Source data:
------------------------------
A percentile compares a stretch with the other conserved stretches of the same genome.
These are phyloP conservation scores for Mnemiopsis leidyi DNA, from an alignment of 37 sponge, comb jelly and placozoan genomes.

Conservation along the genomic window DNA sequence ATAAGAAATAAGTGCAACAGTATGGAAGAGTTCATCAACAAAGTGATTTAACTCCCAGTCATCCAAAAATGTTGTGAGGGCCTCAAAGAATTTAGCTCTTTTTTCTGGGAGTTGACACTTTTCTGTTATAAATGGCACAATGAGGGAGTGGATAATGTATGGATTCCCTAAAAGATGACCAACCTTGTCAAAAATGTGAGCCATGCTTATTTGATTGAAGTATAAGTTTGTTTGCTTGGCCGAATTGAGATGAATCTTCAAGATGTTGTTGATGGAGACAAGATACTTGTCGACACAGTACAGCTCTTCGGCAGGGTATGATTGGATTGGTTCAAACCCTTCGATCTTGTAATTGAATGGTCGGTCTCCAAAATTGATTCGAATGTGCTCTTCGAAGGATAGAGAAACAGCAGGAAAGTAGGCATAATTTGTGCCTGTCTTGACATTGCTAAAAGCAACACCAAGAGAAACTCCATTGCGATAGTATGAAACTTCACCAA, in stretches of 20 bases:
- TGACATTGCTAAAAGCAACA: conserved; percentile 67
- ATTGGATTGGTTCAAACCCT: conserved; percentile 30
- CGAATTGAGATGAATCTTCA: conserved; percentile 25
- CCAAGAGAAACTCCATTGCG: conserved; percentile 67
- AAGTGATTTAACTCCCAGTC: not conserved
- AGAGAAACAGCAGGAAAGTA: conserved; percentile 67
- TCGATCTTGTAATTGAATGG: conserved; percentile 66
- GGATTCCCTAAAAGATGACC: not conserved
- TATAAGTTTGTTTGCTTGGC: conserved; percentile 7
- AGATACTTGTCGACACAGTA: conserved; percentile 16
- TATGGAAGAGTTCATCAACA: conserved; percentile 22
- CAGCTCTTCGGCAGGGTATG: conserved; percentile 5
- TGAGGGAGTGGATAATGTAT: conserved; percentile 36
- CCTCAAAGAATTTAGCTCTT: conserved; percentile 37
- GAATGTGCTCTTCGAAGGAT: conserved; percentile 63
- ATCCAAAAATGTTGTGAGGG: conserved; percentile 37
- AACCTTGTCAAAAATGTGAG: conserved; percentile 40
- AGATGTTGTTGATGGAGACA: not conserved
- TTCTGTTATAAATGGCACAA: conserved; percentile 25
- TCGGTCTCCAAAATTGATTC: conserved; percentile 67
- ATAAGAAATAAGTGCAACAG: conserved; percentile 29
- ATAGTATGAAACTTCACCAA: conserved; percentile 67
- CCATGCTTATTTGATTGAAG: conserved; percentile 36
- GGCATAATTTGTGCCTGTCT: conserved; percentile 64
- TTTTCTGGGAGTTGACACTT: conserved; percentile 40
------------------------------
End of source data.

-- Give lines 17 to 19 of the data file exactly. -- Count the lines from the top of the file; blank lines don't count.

- CCTCAAAGAATTTAGCTCTT: conserved; percentile 37
- GAATGTGCTCTTCGAAGGAT: conserved; percentile 63
- ATCCAAAAATGTTGTGAGGG: conserved; percentile 37